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Amazon Go Readies UK Invasion of Tech-Infused Groceries Stores

Amazon Go Readies UK Invasion of Tech-Infused Groceries Stores

The big guns are now being rolled into position in Amazon’s assault on the UK’s £190 billion food market. With spending on groceries and food accounting for half of all retail spending in the country, success will count as a major prize for the online retail and logistics giant and it is willing to commit huge investment to secure it. Last year, Amazon acquired the up-market groceries retailer Whole Foods for $13.7 billion (£10.64 billion).

The specialist in pricey high quality and artisanal groceries only has a small footprint in the UK but Amazon is looking towards expansion. If Asda and Sainsbury’s proposed merger leads to the competition watchdog ordering the sale of a block of supermarkets, Whole Foods hopes to snap them up. If not, commercial property agents have already been recruited and are scouring for suitable units.

However, it is not Whole Foods that the UK’s big supermarket chains such as Tesco, Morrisons, Sainsbury’s, Asda and even German budget invaders Aldi and Lidl have to worry about. Waitrose perhaps but the mass market incumbents, less so. Whole Foods’ pricing is not for everyone. Or at least not for the backbone of the wider general public’s weekly groceries shop. But news that Amazon’s other groceries business, the one that the acquisition of Whole Foods was made to build perishable goods supply chain know-how for, will have executives at the major supermarket chains starting to get nervous.

Amazon Go opened its first store in Seattle in January of this year. It is located on the ground floor of the company’s city HQ. There are now six operating Go stores, spread between Seattle, Chicago and, of course, San Francisco. Reports suggest that Amazon is targeting as many as 3000 Amazon Go locations operating by 2021. 3000 in a little over 3 years. Recent reports now suggest that the UK is being targeted for Amazon Go’s first big international footprint. The Times reports that property agents have been tasked with finding up to 200 suitable sites across the UK for Go stores.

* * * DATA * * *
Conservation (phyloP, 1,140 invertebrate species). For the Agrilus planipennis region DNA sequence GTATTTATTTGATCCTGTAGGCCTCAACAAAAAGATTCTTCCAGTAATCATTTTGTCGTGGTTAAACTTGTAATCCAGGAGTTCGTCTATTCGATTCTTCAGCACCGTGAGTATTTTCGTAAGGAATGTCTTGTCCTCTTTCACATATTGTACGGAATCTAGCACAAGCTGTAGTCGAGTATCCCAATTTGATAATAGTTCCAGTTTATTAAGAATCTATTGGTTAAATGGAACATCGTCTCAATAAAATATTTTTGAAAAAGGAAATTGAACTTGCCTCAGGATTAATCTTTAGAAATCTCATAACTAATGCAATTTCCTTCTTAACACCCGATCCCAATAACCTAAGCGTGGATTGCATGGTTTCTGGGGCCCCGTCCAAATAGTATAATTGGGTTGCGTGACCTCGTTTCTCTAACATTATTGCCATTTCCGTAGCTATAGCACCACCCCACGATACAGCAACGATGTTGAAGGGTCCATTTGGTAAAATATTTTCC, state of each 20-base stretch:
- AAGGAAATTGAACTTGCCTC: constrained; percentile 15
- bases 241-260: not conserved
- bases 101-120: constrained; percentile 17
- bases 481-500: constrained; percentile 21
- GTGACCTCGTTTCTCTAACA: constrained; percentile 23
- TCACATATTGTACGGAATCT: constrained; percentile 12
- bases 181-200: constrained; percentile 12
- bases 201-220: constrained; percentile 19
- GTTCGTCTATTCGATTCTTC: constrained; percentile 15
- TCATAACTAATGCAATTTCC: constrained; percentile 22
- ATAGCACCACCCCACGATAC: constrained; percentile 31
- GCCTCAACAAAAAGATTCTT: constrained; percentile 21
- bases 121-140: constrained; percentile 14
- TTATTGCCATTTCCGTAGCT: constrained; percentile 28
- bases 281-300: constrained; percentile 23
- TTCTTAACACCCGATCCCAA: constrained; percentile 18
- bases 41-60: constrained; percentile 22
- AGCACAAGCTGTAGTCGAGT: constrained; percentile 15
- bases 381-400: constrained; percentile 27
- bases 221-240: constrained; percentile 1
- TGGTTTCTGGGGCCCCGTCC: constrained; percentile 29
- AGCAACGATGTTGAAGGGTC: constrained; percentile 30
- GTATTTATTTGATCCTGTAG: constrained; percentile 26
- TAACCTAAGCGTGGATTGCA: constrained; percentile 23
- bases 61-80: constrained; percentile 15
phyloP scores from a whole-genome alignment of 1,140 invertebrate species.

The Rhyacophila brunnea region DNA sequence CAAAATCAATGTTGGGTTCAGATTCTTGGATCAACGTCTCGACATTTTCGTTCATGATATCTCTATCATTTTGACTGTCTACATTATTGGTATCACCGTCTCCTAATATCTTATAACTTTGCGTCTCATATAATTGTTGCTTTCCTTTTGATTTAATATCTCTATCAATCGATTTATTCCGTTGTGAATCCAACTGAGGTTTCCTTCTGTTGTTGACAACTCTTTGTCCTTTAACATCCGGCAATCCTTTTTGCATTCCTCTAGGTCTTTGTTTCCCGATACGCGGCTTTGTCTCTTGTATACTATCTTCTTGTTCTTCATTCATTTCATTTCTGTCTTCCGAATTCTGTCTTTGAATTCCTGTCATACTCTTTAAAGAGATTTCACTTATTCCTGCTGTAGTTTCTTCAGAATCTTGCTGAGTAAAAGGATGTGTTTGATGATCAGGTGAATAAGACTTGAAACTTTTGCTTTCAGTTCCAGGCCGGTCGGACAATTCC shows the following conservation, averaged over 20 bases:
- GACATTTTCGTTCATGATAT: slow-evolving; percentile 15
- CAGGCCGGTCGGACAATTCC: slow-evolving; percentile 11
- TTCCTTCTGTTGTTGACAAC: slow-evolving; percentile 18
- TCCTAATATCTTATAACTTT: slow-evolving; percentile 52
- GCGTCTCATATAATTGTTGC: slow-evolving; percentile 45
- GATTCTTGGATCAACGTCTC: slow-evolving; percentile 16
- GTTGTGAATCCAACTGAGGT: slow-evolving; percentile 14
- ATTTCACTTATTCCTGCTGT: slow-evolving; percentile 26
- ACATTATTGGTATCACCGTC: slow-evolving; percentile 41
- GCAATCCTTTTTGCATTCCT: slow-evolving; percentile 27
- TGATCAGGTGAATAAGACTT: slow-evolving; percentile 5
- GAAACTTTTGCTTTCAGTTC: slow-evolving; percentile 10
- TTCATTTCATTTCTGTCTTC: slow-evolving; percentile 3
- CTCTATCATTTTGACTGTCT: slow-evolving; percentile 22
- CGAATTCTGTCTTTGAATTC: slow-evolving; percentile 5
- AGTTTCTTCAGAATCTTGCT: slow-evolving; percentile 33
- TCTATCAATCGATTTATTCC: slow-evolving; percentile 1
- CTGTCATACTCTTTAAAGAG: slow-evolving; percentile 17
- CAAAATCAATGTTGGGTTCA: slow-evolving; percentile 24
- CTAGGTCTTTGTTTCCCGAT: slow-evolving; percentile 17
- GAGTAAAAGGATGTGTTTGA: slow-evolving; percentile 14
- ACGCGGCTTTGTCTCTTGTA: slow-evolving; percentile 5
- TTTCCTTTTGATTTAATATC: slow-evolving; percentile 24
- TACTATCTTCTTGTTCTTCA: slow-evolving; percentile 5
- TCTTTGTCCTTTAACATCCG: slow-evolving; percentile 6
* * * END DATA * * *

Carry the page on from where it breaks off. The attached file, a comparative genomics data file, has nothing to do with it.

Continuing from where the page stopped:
Amazon Go convenience stores sell a range of products focused on high quality ready meals and lunch staples such as sandwiches, as well as ‘convenience groceries’ comparable to those sold by the smaller ‘express’ supermarket formats of rivals like Tesco. The difference is they are kitted out with the latest technology in the world, rumoured to have cost $1 million for the first Seattle location, eliminating the check-out process. Shoppers activate an app when they enter the store and their purchases are tracked by an array of sensors, computer vision and other tech. They then simply walk out of the store with the cost of the goods in their possession automatically deducted from their bank card linked to the app.

Amazon is the second most valuable company in the world after Apple, whose top dog position it is expected to take over in the near future. It has huge cash reserves and is intent on taking a major slice of the groceries market. It also has a revolutionary tech-based new business model that cuts its operating costs and is more convenient for shoppers. The UK’s current big supermarket and convenience store chains are right to be worried. Amazon Go is about to storm their island stronghold.

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